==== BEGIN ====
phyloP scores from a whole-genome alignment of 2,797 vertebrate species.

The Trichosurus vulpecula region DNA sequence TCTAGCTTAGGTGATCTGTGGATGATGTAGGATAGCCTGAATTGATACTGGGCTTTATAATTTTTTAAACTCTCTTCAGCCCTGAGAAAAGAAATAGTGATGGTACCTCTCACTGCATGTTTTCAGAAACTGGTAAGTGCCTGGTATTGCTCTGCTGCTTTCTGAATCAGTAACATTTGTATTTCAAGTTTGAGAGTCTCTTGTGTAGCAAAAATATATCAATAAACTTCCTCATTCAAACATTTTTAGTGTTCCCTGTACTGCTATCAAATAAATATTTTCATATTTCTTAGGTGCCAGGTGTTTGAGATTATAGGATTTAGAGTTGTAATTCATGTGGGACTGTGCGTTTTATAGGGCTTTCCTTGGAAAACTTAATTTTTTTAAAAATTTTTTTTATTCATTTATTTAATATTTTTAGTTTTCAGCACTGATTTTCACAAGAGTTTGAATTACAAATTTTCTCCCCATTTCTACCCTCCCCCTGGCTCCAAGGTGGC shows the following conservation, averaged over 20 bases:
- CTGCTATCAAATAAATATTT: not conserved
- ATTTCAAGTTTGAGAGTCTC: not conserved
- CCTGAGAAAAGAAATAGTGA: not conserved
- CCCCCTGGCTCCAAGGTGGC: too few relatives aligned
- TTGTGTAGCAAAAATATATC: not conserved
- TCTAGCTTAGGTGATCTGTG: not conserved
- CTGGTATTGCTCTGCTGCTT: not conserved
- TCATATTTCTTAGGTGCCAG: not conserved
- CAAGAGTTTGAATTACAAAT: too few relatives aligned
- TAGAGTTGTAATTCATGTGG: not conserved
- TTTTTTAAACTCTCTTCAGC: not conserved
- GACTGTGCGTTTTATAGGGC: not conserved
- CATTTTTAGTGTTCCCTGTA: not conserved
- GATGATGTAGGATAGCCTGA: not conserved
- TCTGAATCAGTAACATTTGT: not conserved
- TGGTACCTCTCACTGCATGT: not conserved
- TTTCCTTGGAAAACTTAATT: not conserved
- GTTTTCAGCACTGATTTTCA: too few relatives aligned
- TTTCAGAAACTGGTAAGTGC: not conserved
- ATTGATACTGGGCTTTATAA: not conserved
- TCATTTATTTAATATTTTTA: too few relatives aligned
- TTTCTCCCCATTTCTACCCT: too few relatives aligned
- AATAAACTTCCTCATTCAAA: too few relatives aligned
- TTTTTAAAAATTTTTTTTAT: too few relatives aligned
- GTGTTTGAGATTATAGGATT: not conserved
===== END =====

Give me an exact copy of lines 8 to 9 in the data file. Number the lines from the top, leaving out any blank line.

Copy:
- TCTAGCTTAGGTGATCTGTG: not conserved
- CTGGTATTGCTCTGCTGCTT: not conserved